Agarwal, D.C.; W.R. Herda,; U. Brill,. "Nickel alloys combat high-temperature corrosion." Advanced Materials & Processes. ASM International. 1995. HighBeam Research. 16 Apr. 2014 <http://www.highbeam.com>.
Agarwal, D.C.; W.R. Herda,; U. Brill,. "Nickel alloys combat high-temperature corrosion." Advanced Materials & Processes. 1995. HighBeam Research. (April 16, 2014). http://www.highbeam.com/doc/1G1-17868064.html
Agarwal, D.C.; W.R. Herda,; U. Brill,. "Nickel alloys combat high-temperature corrosion." Advanced Materials & Processes. ASM International. 1995. Retrieved April 16, 2014 from HighBeam Research: http://www.highbeam.com/doc/1G1-17868064.html
Alloys with high-temperature corrosion resistance have been developed by the careful addition of elements that promote durability in specific environments.
During the last few decades, a better understanding of alloying effects, advances in melting technology, and the development of controlled thermo-mechanical processing have led to new and improved high-temperature alloys. Most such alloys have sufficient amounts of chromium (with or without additions of aluminum or silicon) to form chromium oxide, alumina, and/or silica protective oxide scales, which provide resistance to environmental degradation. However, oxides cannot protect against failure by creep, mechanical or thermal fatigue, thermal shock, or embrittlement. In the real world, failure is typically caused by a combination of two or more attack modes, which synergistically accelerate degradation.
To counter these attacks, two new nickel-base alloys have been developed, in which high-temperature corrosion resistance has been optimized by the careful addition of elements such as chromium, aluminum, silicon, and rare earths. They provide economical and reliable solutions to attack by oxygen, sulfur, halogens, carbon compounds, and nitrogen in a range of high-temperature applications. For example, Alloy 602CA is utilized in heat treating equipment, catalytic automotive parts, and chemical processing apparatus. Alloy 45TM has been successfully used in coal gasification equipment, incinerators, refineries, and process machinery involving severe sulfidizing conditions.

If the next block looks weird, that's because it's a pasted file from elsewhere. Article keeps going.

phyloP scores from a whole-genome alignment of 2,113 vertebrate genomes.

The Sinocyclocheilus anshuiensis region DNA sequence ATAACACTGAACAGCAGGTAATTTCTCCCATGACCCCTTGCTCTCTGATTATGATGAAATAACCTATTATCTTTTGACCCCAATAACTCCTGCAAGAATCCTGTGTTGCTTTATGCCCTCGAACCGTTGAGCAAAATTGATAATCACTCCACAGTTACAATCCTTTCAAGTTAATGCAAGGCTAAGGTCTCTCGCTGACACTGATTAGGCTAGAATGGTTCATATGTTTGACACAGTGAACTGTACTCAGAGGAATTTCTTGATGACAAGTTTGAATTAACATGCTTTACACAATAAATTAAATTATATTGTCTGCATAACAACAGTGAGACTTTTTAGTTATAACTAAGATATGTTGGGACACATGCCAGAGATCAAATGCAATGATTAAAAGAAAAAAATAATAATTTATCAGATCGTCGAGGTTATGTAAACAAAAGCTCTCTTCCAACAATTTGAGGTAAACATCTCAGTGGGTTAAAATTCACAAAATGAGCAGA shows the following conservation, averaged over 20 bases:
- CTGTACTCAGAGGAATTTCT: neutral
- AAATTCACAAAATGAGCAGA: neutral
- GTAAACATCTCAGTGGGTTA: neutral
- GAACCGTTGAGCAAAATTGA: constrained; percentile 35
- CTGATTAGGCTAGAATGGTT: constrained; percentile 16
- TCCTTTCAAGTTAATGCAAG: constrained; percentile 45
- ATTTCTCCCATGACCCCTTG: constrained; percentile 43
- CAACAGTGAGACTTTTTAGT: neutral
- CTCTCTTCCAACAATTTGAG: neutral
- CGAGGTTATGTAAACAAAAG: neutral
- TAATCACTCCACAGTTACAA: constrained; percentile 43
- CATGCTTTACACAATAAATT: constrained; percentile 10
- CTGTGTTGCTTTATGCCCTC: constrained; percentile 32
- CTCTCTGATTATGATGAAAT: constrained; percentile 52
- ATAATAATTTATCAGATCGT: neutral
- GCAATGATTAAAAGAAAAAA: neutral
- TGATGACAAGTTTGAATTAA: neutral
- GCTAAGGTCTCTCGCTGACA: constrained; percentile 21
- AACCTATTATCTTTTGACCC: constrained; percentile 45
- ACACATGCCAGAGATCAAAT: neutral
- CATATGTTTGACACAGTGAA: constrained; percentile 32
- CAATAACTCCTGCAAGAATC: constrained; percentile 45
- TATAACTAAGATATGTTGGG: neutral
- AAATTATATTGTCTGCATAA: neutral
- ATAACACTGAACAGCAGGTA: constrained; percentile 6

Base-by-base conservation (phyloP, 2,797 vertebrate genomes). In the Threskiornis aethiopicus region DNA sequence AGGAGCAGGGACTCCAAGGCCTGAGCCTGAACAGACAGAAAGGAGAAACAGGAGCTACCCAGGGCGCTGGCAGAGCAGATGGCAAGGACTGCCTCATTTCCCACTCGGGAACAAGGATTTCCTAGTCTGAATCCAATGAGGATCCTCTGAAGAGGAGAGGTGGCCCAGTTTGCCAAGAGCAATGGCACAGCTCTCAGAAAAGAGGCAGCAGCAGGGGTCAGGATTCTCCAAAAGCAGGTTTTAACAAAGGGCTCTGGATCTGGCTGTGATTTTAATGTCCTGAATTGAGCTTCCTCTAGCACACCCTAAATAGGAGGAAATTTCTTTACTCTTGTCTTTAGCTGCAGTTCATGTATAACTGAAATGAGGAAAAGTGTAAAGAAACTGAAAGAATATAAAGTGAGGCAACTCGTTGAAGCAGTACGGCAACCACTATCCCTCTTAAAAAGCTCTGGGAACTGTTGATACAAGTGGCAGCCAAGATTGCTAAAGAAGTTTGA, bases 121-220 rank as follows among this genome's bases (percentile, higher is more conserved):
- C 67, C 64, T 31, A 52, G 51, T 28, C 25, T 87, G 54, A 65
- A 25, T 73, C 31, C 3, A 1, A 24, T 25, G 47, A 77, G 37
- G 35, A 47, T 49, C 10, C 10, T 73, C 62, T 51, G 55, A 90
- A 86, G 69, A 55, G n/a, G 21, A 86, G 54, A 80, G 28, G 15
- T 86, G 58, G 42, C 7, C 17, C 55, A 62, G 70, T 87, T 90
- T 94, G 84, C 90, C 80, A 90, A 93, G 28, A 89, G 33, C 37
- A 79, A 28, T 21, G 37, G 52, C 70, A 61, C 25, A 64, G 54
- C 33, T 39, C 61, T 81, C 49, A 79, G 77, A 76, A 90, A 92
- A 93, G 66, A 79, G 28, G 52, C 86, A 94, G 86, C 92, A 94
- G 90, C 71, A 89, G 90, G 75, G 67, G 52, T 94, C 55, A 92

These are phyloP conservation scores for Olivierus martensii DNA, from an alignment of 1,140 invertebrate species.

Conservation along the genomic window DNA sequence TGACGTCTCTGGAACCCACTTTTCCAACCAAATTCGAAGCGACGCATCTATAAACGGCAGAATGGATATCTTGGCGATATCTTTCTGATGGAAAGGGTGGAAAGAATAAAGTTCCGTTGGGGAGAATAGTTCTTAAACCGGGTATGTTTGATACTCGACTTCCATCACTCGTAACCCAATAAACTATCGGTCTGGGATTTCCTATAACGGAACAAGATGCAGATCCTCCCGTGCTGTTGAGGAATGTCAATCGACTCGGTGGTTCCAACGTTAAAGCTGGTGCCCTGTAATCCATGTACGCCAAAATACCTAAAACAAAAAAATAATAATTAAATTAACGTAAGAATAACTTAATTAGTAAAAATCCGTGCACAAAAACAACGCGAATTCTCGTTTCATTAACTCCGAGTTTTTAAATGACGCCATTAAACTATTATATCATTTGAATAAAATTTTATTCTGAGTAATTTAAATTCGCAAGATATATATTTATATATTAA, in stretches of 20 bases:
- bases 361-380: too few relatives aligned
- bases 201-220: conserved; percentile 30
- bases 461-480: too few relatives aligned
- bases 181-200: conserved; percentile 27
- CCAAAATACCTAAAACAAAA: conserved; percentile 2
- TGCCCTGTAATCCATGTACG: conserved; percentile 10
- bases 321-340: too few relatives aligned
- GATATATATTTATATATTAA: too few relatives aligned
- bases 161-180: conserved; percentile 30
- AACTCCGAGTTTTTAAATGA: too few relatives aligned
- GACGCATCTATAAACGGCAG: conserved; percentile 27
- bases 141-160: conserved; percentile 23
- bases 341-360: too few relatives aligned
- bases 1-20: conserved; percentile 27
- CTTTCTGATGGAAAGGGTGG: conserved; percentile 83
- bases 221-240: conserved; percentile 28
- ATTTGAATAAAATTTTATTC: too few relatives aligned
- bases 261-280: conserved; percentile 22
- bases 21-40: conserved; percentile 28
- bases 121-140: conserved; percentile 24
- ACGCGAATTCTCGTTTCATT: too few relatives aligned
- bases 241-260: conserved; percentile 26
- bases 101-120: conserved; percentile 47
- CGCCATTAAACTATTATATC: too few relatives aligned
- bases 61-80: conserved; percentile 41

Composition of the alloys
Alloy 602CA combines the beneficial effects of high levels of chromium, aluminum, and carbon with microalloying amounts of titanium, zirconium, and yttrium in a nickel matrix. The relatively high carbon content of approximately 0.2%, in conjunction with 25% chromium, ensures the precipitation of bulky, homogeneously distributed carbides having typical diameters of 5 to 10 [[micro]meter]. Transmission and scanning electron microscopy suggest that these carbides are [M.sub.23][C.sub.6]-type primary precipitates.
Microalloying with titanium and zirconium further allows for finely distributed carbides and carbonitrides. Solution annealing, even at 1200 [degrees] C (2200 [degrees] F), does not dissolve all these stable carbides. Therefore, the alloy maintains relatively high creep strength because of the combination of solid-solution hardening and carbide strengthening.
[TABULAR DATA FOR TABLE 1 OMITTED]
The addition of approximately 2. …
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